The Federal Government on Tuesday at the Federal High Court sitting in Lagos filed an application seeking to withdraw its suit against seven banks accused of violating the Treasury Single Account (TSA) policy.
The News Agency of Nigeria (NAN) reports that the seven banks are Diamond Bank, United Bank for Africa (UBA), First Bank, Skye Bank, Fidelity Bank, Sterling Bank and the defunct Keystone Bank (now Heritage Bank).
The Federal Government had alleged that the banks connived with some government agencies to illegally conceal 793.2 million dollars meant to have been transferred to the TSA domiciled in the Central Bank of Nigeria (CBN).
The government had in the suit alleged that 367.4 million dollars was illegally hidden by three government agencies in UBA, while 41 million dollars was illegally kept in a NAPIMS fixed deposit account with Skye Bank.
Another 277.9 million dollars was allegedly hidden in Diamond Bank, 18.9 million dollars in First Bank, 24.5 million dollars in Fidelity Bank, 17 million dollars in Keystone Bank and 46.5 million dollars was kept in Sterling Bank.
The funds were alleged to be revenues, donations, transfers, refunds, grants, taxes, fees, dues, tariffs etc accruable to the Federal Government from different ministries, departments, parastatal agencies.
Justice Chuka Obiozor had on July 20 granted an interim order in favour of the Federal Government, directing that the seven banks should temporarily remit the funds to the TSA.
The court then adjourned until Aug. 8 for the banks to show cause why the interim order should not be made permanent.
At resumed proceedings on Tuesday, the Counsel to the Federal Government, Prof. Yemi Akinseye-George (SAN), said he had been instructed by the Attorney-General of the Federation to discontinue the case in the “overall interest of the public”.
Urging the court to strike out the suit, Akinseye-George said,“It is not out of weakness that the Federal Government is withdrawing this case; the banks are corporate citizens and we are interested in the well-being of everybody.”
However, the banks through their counsel, claimed that the Federation Government’s allegation against them was false.
They had noted that they had already been unjustly disparaged and urged the judge not to merely strike out the suit but to dismiss it and award at least N20 million cost against the Federal Government.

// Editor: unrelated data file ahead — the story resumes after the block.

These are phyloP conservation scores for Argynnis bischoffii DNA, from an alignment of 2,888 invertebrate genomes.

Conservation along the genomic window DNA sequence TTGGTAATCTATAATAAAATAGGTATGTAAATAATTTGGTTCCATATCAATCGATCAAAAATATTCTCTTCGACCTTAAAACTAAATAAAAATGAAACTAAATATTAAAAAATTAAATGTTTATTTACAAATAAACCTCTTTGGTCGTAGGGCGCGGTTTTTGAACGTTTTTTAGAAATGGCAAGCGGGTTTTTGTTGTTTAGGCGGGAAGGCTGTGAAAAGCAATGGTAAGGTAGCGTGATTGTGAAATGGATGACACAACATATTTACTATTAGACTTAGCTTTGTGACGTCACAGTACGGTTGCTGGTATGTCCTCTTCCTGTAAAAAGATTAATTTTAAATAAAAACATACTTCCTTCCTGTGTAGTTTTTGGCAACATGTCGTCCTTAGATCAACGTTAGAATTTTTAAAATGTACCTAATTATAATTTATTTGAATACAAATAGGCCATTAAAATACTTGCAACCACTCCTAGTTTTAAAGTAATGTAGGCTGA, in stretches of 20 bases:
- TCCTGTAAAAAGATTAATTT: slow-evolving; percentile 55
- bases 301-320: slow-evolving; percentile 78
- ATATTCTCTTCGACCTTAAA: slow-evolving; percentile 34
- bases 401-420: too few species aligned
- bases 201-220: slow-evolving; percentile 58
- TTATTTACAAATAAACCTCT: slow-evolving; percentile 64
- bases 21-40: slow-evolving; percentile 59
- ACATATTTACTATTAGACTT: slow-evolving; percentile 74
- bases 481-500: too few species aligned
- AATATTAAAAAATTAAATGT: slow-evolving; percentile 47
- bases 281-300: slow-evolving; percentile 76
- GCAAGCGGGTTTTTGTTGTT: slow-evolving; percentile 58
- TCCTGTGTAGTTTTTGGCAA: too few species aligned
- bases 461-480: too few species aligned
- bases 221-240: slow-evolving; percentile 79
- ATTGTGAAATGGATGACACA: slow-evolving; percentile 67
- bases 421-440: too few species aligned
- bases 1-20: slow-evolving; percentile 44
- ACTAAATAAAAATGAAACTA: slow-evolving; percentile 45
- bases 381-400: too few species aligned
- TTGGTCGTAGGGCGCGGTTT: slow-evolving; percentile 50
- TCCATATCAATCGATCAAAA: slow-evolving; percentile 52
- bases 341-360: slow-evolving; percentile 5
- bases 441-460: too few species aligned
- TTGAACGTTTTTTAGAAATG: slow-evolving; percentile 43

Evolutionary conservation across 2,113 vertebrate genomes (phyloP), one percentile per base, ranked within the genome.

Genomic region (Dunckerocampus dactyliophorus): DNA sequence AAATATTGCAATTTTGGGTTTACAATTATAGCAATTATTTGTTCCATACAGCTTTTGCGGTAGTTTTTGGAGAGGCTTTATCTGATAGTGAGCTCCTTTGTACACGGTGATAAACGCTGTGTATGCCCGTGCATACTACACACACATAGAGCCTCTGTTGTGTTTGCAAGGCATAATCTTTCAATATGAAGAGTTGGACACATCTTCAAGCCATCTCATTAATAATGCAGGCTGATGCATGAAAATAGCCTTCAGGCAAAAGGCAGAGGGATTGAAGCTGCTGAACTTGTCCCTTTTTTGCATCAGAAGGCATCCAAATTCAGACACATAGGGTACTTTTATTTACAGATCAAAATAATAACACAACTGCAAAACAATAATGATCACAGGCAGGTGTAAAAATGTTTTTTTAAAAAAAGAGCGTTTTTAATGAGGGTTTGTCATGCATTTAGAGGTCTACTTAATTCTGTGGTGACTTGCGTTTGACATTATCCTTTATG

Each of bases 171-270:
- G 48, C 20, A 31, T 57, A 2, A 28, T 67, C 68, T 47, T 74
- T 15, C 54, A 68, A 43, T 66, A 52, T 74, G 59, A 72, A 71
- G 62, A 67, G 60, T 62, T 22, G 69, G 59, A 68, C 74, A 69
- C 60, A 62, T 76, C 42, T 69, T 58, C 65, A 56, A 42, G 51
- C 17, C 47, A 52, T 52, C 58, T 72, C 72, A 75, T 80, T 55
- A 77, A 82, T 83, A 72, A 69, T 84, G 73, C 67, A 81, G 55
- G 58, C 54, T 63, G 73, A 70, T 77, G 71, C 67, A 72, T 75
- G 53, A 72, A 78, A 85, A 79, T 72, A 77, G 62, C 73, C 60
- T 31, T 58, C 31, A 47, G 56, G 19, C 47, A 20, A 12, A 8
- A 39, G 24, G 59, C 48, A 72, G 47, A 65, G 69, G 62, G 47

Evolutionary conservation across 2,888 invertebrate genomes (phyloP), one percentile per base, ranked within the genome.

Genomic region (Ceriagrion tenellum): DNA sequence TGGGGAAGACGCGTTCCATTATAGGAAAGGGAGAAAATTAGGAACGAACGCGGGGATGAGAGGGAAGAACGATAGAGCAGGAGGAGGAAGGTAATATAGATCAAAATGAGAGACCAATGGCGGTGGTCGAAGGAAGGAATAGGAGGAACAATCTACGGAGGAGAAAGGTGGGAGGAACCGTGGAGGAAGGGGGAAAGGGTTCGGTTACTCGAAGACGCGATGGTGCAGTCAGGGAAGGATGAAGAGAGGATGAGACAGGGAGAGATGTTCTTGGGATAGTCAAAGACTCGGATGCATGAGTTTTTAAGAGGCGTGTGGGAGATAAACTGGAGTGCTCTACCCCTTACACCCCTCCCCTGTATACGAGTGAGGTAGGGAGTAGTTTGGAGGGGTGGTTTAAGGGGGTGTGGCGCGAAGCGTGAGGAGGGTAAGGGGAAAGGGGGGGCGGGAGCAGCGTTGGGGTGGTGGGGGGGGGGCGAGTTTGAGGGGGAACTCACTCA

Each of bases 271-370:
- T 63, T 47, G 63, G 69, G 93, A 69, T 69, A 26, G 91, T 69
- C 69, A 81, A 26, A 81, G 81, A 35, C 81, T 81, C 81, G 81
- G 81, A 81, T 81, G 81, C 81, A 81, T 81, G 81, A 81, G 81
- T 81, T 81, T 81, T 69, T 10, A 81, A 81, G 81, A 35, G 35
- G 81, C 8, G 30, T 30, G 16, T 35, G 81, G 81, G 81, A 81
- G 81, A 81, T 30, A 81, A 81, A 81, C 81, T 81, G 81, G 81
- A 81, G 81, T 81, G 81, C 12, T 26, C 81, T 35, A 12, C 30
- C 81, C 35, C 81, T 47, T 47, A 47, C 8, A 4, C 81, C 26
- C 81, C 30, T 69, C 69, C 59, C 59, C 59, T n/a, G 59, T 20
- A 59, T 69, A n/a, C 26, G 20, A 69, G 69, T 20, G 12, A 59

The banks said that any case struck out could be re-filed while a case that is dismissed could no longer be re-filed.
The Counsel to the banks, including Mr Seyi Sowemimo (SAN) and Mrs Abimbola Akeredolu (SAN), took turns to argue that the proper order that the court ought to make in the circumstances of the case was to dismiss the suit and not strike it out.
In her submission, Akeredolu, representing Sterling Bank Plc, said that the Federal Government decided to withdraw the case having realised that it was filed in error.
“My Lord should not allow the instrumentation of the law to be used as a vehicle of mischief and nobody is above the law, even the Federal Government of Nigeria.
“We are praying the court to make an order for a meagre cost of N10 million against the plaintiffs,” Akeredolu said.
The Counsel to Keystone Bank, Mr Babatunde Ogungbamila, however, insisted on a cost of N20 million against the Federal Government, saying his client had suffered a substantial damage to its reputation.
“They have destroyed the reputation of our banking industry and they did this recklessly because the fundamental economic underpinning of this country was actually targeted.,”
Countering their arguments, Akinseye-George argued that the parties had yet to join issues because the Federal Government had yet to respond to the court processes filed by the banks.
He added that the Federal Government came to court early enough before the maturation of time to argue on the substantive suit.
Akinseye-George added that the banks were not entitled to any cost because they did not file any affidavit to particularise the nature of the damage they claimed to have suffered.
He urged the court to discountenance their arguments and strike out the suit as prayed by the Federal Government rather than dismiss it.
“The suit is not being withdrawn because it lacked substance or baseless but because it was in the overriding interest of the public to do so,” Akinseye-George said.
Justice Obiozor adjourned the case until Aug. 9 for ruling